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With a Massey Bachelor of Health Science (Rehabilitation) you’ll get an in-depth knowledge of rehabilitation policy, practice and contexts, preparing you for a rewarding career helping others make the most of their lives.
Find out more about the Bachelor of Health Science parent structure
Rehabilitation practitioners work with individuals experiencing injury, illness, disability and/or social disadvantage to help them return to their desired life roles. Massey’s rehabilitation major adopts a multidisciplinary approach. You’ll gain the knowledge to provide and evaluate functioning, health and job-related rehabilitation and disability services. The rehabilitation major will also equip you to critically consider important national and international policies such as the United Nations Convention on the Rights of Persons with Disabilities.
Massey’s Bachelor of Health Science (Rehabilitation) will give you the skills to optimise rehabilitation outcomes for people within their family and community environments.
You’ll be educated in theories and practice to help people achieve occupational, personal and social goals. Our graduates work to facilitate change both in individuals and their community or work environments. Massey’s Rehabilitation major is unique, with its focus on social, functional and vocational rehabilitation.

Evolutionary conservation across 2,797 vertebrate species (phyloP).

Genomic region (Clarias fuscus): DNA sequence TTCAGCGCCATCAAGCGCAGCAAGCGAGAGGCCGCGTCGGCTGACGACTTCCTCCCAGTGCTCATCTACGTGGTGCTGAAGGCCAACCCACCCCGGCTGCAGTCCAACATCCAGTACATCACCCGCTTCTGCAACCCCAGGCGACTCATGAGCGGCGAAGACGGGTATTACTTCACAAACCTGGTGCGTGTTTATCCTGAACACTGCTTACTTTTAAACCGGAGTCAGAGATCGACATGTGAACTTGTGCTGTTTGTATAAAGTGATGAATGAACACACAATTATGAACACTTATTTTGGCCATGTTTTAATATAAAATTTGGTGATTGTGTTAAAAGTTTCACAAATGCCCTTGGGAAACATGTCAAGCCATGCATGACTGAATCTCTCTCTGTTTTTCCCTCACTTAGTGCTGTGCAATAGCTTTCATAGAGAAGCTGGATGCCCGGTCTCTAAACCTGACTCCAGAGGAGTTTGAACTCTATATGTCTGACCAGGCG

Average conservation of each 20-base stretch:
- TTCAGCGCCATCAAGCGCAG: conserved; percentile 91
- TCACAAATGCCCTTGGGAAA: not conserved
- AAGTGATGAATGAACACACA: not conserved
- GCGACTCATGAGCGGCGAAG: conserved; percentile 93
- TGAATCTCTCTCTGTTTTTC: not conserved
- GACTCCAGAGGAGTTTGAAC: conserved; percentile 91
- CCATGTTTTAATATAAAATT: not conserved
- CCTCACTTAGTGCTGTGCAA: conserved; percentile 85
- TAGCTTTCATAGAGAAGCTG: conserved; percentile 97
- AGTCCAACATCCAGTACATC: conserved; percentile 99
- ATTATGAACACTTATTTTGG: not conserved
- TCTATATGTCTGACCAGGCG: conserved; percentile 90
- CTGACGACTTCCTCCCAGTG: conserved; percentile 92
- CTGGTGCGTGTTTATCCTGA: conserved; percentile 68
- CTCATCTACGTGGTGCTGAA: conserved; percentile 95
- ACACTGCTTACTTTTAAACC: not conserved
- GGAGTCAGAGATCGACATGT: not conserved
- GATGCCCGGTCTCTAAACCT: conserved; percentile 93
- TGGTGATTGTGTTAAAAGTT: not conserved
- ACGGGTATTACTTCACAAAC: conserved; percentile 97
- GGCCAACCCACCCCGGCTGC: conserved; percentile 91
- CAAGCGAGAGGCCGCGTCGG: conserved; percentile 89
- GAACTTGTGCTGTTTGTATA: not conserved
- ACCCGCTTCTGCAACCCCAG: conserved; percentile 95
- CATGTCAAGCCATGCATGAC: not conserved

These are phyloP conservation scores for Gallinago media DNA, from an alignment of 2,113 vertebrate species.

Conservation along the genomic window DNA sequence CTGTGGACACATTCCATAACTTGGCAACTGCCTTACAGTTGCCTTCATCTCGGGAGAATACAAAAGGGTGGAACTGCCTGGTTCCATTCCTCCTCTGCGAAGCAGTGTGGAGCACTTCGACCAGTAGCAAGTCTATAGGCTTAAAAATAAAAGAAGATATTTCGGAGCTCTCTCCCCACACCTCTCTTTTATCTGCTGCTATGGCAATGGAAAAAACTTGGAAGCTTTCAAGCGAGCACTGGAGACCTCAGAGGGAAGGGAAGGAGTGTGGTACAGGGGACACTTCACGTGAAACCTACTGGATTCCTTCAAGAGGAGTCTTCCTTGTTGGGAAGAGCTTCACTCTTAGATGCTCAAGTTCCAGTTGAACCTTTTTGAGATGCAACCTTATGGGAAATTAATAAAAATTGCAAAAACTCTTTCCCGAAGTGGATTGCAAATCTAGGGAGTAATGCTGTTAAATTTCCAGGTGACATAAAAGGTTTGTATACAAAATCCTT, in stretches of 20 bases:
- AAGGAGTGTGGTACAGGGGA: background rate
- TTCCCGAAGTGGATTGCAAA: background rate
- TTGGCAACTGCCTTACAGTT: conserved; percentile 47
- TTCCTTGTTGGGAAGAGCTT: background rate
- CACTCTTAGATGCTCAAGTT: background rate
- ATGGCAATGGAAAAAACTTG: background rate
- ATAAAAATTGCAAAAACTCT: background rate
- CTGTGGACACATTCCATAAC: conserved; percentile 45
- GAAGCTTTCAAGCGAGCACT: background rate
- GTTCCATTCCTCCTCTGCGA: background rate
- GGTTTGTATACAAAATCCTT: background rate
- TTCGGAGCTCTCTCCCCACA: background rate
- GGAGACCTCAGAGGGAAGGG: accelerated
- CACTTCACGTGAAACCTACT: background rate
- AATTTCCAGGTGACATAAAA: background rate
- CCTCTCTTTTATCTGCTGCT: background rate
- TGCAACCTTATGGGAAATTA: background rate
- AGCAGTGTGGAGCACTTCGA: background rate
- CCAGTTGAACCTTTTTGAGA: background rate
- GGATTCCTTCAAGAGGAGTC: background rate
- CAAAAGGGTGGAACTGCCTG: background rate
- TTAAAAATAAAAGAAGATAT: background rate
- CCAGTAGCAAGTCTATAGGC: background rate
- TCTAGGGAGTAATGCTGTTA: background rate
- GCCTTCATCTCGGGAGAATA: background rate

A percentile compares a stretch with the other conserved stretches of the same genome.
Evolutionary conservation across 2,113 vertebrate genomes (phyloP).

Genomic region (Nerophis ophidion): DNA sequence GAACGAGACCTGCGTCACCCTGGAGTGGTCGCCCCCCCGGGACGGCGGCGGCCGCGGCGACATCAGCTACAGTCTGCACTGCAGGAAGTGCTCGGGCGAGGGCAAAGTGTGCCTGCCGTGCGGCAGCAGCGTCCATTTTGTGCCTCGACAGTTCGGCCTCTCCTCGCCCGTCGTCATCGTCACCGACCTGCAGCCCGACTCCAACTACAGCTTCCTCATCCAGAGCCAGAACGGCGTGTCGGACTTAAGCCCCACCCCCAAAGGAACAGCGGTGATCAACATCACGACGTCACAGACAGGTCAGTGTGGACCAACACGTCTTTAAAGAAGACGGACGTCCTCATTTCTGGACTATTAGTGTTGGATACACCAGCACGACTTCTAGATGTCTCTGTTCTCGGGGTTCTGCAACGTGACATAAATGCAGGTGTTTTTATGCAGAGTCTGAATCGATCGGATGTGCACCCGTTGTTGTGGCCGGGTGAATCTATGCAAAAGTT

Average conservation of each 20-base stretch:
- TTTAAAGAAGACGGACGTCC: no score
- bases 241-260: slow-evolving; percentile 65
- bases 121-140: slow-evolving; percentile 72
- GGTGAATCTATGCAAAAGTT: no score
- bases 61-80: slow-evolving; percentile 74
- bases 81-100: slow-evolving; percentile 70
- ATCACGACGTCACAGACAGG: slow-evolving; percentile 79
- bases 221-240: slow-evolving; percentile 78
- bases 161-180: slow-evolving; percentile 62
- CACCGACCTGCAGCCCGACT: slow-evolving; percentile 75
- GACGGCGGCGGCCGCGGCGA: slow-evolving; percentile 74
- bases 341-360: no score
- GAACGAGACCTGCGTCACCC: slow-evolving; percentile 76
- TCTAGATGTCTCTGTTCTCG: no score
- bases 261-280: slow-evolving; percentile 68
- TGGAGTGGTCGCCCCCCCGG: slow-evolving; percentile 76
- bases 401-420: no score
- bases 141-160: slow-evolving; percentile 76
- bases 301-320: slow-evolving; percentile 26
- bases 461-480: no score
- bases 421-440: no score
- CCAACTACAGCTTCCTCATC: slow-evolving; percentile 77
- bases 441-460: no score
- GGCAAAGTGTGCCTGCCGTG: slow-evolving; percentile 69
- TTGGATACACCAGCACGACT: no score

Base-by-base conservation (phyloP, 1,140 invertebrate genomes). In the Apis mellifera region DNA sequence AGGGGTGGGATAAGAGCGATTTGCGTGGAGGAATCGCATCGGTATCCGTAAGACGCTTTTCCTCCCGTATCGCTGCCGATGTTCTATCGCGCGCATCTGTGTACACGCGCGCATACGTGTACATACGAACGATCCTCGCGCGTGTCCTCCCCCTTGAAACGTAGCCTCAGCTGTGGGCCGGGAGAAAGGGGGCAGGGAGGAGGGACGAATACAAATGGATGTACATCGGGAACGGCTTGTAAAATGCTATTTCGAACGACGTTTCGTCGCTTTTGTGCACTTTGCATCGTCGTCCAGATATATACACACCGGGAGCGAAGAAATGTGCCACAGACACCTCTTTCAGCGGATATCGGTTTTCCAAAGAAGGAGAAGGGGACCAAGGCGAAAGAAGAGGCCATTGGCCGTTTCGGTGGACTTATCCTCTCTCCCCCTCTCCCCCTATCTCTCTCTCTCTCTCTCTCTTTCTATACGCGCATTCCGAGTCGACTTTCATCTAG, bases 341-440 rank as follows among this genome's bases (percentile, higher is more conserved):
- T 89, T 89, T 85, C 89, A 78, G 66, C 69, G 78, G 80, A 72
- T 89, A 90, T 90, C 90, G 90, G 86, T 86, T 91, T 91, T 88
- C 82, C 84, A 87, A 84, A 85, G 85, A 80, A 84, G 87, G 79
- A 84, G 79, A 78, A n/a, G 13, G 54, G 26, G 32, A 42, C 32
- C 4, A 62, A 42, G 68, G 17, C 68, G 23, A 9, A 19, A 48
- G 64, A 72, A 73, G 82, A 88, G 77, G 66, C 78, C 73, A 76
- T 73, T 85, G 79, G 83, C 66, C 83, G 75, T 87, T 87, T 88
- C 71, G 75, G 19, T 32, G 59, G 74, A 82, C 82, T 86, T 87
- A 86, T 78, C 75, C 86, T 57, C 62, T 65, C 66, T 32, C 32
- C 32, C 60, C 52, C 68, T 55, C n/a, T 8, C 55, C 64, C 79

Massey’s rehabilitation major is available by distance, and can be studied wherever you live, whether in New Zealand or overseas. You can also fit part-time study in around your career and other lifestyle commitments.
You could find yourself working in the community not-for-profit sector, for non-governmental agencies, the Accident Compensation Corporation or vocational rehabilitation providers – among others.
The Bachelor of Health Science (Rehabilitation) can lead you to many rewarding careers, whether your passion is working with children and youth, older people, prisoners, or those with mental health difficulties. The demand for qualified rehabilitation health providers is rising, and you could find work in:
"I am passionate about improving the lives of those who live with impairments and disability by influencing those who work with them."
People may have impairments, but disability is socially created by barriers such as those in the built environment and attitudes. By studying issues related to rehabilitation and disability theory and practice, you have the opportunity to help create a more inclusive society through your new understanding. Students have an opportunity to apply this knowledge in all aspects of work life, whether this involves direct work with disabled, addicted, incarcerated or otherwise disadvantaged people, or policy development, community development, education or managing people, businesses or agencies.
Dr Gretchen Good teaches Rehabilitation Studies, Issues in Rehabilitation, Case Management and Rehabilitation Counselling.
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